Many of the visitors do so either through curiosity or because it a lovely way to spend an afternoon but Natalie Bailey, the Producer from the Norwich Science Festival reminds us that a visit can be a great way to engage with science and the natural world. "Trips to see the seals have become increasingly popular and an annual tradition for many families. The visitor numbers at Norwich Science Festival this year demonstrates that there is an appetite to learn more about a whole range of science fields locally, and seal watching is another example of this. It raises awareness of the ecological issues surrounding our coastline and spurns conversation about this, which is fantastic."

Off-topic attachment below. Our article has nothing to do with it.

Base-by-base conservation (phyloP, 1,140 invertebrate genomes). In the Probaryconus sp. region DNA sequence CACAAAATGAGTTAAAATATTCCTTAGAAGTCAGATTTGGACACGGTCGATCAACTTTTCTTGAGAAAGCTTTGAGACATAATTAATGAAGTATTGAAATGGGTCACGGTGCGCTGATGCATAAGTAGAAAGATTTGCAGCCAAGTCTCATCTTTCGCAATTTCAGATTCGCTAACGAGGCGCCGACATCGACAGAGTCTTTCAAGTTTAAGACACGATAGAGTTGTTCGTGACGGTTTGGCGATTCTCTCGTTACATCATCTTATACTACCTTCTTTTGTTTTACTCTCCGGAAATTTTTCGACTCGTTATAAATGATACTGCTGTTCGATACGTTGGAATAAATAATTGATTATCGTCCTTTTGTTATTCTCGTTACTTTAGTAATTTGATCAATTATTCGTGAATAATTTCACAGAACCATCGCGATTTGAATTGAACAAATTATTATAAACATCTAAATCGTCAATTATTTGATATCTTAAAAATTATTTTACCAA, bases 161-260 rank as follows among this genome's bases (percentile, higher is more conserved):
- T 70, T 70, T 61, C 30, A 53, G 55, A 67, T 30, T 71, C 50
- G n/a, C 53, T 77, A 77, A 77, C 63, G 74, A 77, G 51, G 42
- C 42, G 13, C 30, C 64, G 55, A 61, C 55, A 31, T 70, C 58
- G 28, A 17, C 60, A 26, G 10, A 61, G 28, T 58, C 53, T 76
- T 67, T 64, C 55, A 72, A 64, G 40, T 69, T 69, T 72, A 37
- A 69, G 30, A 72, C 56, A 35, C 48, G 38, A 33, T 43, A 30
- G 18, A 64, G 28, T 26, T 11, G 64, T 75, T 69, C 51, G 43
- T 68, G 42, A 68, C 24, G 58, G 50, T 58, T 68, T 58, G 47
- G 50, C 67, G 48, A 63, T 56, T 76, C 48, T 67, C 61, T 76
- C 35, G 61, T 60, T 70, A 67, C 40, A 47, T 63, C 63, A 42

Similarly, Dr David Waterhouse, the Senior Curator of Natural History for the Norfolk Museums Service marvels at just how special these iconic large animals are. “It's easy to forget that grey seals are our largest British mammal (big males can weigh up to 400kg, that's nearly 63 stone!). Because we lost most of our megafauna (such as mammoth and woolly rhino) after the last Ice Age, seal watching is the British equivalent of Big Game watching in Africa. In Norfolk, you can get incredibly close to these large but passive and intelligent animals. At Blakeney there are boat trips, but I've also had the privilege of swimming with seals at Waxham. They're so inquisitive and playful - you can keep swimming with dolphins, I'd rather swim with seals any day!” While swimming with seals is definitely not advisable for most of the year when either breeding or mating - David is an expert - but it does show just how inquisitive and intelligent these marine mammals are.